Working at Admescope, I am part of world-class expertise and strongly dedicated colleagues. Being part of a contract lab allows me to provide ideas, knowledge, expertise, advice and data to anyone interested or in need of the same. In my role, I have a fantastic opportunity to encounter a huge variety of projects and customers, where every project and customer is unique. This is extremely satisfying and, at the same time, challenging and developing.

 

What would you say to women who are considering a career in science?

Possibilities are unlimited. Be curious and find what you’re passionate about. Regardless of your skills or interests, there is going to be a field that is right for you.

Why did you get into science?

I think that it’s all about curiosity. Since I was a little girl, I have kept asking a lot of questions and explored the world around me. Very fortunately, I always received answers from my parents. They have never limited my curiosity, and they often encouraged me to explore the world and overcome my fears. Furthermore, I have very good examples to follow, Maria Skłodowska Curie’s words stay forever in my heart: “Nothing in life is to be feared, it’s only to be understood. Now is the time to understand more, so that we may fear less.” I believe that, with my curiosity and my sense of observation, I can make the world a better place to live, with fewer fearful days. This is the goal I aim at as a scientist.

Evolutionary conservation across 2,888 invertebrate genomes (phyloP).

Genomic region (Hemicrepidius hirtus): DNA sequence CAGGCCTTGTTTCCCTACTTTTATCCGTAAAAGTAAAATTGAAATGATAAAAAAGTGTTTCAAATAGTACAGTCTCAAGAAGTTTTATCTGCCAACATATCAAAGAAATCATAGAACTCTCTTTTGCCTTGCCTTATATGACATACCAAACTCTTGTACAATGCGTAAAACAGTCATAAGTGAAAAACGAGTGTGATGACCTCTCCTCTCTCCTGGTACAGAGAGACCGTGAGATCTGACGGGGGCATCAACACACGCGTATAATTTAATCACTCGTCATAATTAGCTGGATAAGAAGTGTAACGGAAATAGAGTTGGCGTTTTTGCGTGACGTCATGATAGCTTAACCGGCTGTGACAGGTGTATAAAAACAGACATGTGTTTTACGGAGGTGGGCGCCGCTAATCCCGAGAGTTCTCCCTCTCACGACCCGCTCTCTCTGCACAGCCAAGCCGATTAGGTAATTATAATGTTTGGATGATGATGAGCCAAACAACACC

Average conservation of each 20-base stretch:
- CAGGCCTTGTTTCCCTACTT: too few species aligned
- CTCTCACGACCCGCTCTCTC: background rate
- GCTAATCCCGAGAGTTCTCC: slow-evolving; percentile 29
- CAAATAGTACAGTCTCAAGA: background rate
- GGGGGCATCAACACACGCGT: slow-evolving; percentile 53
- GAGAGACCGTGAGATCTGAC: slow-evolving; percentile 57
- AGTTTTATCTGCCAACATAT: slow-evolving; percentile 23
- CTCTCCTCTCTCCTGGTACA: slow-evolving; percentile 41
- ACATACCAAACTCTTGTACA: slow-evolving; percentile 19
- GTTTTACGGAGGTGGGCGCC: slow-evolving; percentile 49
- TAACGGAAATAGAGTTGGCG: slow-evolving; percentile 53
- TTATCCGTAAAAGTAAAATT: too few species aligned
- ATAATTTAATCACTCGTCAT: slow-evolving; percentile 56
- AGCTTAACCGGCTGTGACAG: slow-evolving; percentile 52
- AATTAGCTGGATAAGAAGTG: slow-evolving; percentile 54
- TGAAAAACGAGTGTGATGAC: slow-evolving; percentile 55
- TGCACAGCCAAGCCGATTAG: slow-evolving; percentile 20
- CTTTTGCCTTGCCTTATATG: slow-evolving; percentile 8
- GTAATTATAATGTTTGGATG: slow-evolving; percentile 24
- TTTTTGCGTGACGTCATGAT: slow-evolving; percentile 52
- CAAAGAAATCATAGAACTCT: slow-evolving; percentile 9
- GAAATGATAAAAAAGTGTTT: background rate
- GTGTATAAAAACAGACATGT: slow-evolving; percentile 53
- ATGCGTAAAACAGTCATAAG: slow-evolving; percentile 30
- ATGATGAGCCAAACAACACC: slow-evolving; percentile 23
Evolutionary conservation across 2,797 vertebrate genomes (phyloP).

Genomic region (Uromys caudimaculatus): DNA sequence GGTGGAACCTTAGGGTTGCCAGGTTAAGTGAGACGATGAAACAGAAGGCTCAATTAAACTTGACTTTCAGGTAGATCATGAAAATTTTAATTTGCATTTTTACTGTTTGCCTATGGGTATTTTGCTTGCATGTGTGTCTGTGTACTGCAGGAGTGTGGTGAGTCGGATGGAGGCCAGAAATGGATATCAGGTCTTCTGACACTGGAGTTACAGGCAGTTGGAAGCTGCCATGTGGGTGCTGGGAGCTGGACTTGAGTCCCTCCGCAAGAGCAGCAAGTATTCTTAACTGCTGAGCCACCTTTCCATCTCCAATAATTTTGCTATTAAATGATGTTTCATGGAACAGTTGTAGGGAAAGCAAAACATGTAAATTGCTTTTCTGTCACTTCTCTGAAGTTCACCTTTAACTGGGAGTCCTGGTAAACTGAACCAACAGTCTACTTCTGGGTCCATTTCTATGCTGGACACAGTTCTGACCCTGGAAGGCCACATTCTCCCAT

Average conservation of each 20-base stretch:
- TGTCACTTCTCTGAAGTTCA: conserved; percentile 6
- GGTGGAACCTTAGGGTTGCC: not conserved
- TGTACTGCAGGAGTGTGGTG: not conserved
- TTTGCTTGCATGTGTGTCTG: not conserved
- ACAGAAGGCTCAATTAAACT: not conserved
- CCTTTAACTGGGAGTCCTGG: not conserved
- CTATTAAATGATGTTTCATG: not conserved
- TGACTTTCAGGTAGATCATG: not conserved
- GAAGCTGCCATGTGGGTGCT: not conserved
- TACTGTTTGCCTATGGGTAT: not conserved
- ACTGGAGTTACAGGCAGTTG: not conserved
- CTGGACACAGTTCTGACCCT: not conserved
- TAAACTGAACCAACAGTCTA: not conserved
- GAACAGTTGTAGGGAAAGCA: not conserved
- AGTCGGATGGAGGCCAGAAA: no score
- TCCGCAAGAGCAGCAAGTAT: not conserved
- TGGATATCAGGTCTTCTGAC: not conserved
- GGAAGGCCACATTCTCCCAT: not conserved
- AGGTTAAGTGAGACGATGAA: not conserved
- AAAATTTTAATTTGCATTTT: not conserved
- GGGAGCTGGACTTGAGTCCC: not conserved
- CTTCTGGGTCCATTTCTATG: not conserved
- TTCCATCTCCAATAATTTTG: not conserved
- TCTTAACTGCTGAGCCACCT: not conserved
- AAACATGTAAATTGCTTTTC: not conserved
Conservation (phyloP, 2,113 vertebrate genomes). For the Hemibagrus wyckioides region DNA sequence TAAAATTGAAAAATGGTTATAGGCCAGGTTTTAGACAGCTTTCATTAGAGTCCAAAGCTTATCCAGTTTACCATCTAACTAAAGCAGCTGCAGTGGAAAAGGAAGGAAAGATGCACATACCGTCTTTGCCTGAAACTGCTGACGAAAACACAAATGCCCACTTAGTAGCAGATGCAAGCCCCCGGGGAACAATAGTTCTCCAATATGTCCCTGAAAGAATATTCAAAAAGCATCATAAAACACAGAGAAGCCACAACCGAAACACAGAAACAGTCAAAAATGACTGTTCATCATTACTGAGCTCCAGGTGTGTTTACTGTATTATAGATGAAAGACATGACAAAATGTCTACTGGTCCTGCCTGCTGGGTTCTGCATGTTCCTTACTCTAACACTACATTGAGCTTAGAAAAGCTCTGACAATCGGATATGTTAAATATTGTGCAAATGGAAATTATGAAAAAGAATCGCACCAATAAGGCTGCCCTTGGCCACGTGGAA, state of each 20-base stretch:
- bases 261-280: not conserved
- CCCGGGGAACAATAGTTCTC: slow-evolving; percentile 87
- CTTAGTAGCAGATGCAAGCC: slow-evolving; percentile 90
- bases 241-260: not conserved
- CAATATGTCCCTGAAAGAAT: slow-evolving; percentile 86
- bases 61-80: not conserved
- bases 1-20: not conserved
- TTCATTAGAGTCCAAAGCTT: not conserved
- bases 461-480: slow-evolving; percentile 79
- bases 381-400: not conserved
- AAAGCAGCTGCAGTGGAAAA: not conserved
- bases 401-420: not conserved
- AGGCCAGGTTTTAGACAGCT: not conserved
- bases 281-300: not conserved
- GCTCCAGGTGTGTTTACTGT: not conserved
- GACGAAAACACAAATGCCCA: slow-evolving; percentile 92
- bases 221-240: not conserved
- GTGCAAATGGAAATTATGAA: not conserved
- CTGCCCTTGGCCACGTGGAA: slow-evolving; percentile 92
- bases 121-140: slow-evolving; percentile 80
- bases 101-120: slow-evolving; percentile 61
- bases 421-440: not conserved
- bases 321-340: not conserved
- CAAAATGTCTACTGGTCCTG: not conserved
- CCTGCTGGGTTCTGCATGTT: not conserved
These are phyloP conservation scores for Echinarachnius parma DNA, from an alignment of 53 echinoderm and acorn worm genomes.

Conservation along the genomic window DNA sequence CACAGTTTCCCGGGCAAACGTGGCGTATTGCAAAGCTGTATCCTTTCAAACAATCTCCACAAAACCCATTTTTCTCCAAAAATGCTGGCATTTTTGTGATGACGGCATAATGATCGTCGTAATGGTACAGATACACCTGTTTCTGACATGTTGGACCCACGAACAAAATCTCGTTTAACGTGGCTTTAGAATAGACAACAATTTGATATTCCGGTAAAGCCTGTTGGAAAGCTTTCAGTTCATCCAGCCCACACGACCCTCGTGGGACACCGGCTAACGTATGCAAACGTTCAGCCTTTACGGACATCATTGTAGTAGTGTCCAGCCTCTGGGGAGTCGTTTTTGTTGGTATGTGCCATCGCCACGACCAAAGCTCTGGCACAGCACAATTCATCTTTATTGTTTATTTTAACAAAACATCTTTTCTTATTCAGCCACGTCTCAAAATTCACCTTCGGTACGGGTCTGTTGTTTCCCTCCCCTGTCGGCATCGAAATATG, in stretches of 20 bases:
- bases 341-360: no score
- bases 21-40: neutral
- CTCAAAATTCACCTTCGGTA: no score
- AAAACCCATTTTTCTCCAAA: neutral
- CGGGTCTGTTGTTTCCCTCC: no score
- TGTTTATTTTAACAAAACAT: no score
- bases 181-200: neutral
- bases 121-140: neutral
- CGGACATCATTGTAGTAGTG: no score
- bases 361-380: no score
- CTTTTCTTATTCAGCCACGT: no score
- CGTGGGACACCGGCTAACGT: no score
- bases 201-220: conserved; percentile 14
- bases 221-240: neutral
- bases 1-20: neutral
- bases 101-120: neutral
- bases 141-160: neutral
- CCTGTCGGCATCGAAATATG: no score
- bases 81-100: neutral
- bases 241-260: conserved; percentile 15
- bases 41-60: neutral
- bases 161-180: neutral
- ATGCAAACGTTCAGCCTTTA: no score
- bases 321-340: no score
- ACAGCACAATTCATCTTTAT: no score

What do you like about your job at Symeres?

I strongly appreciate the collective knowledge at Symeres. It’s the first place where I met people who so willingly share their knowledge and experience. Most of all, it’s the first place where people are not afraid to openly ask for support and collectively search for solutions to scientific problems. I’m convinced that, whenever I face challenge in my project, I can count on support from my colleagues and, truly, there is nothing better than collective creativity and diversity in a workplace. It’s always better to have a hundred brains searching for a solution, rather than one.

Other assets that make my everyday work easier and efficient are the excellent modern equipment, strong support from the analytical and purification team, and multidisciplinary teams in one location or just an email away. For example, if I need support from process chemists, they are in the next building ready to help. If my project requires the preparation of a small library of compounds, I just go downstairs and my colleagues from the parallel chemistry department will provide me with not only great pointers, but additionally they will share their “fancy” equipment.